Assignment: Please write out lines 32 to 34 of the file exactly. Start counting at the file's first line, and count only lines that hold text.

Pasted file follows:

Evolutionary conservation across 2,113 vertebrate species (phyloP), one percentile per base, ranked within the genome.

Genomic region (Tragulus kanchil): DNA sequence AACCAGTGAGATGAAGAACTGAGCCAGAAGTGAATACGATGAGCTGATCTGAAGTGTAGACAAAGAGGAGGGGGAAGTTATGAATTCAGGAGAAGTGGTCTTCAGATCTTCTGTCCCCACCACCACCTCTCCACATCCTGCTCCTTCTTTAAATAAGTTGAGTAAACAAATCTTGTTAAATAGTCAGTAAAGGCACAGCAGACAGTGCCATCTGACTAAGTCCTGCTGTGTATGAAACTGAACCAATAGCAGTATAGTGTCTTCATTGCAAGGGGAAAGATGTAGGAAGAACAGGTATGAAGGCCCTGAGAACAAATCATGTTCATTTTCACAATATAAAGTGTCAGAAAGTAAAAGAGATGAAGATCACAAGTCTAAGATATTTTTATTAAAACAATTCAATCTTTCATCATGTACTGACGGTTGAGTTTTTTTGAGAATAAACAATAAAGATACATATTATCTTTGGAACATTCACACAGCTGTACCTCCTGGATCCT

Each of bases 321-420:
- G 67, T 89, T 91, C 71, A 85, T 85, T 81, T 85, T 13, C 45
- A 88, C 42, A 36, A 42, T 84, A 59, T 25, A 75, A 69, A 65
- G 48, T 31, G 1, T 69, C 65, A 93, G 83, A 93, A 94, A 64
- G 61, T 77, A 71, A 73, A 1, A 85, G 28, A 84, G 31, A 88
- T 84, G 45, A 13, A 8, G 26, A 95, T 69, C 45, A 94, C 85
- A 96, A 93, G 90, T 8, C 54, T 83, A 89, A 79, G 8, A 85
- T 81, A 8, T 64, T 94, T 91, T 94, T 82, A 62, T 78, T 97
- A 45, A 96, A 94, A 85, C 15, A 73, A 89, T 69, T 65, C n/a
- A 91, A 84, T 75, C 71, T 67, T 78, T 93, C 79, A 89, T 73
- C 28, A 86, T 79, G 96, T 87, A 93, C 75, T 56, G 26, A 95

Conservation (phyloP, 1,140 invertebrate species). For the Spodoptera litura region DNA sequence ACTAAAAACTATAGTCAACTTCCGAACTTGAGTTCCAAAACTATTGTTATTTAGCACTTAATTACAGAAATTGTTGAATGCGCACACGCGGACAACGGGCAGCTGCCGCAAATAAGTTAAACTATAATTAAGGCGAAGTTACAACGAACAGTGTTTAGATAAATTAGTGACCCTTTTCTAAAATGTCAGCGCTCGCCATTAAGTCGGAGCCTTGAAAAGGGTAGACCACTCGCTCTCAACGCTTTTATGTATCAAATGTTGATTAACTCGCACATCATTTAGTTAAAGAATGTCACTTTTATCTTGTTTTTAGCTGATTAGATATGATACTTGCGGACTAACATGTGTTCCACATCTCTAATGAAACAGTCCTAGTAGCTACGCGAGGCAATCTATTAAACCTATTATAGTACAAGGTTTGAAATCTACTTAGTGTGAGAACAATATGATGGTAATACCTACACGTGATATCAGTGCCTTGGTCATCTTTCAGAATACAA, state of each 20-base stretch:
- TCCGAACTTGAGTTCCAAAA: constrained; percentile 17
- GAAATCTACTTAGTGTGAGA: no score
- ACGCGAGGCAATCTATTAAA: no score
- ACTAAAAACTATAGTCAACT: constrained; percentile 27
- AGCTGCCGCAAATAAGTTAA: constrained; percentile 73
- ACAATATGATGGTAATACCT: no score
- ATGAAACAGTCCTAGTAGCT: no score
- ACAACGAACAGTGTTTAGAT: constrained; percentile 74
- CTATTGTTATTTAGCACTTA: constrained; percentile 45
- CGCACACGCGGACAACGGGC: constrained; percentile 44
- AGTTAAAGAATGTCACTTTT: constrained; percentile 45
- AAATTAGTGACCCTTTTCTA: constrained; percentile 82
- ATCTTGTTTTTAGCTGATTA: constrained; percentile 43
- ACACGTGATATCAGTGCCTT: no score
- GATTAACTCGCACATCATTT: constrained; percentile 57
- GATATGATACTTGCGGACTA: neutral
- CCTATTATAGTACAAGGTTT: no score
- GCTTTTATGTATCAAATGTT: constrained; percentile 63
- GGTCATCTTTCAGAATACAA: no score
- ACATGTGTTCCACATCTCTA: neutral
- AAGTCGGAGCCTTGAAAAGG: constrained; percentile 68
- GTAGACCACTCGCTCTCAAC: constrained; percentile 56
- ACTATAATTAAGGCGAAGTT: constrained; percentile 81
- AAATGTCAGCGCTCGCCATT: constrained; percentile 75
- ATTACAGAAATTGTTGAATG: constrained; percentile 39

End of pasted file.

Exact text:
- GCTTTTATGTATCAAATGTT: constrained; percentile 63
- GGTCATCTTTCAGAATACAA: no score
- ACATGTGTTCCACATCTCTA: neutral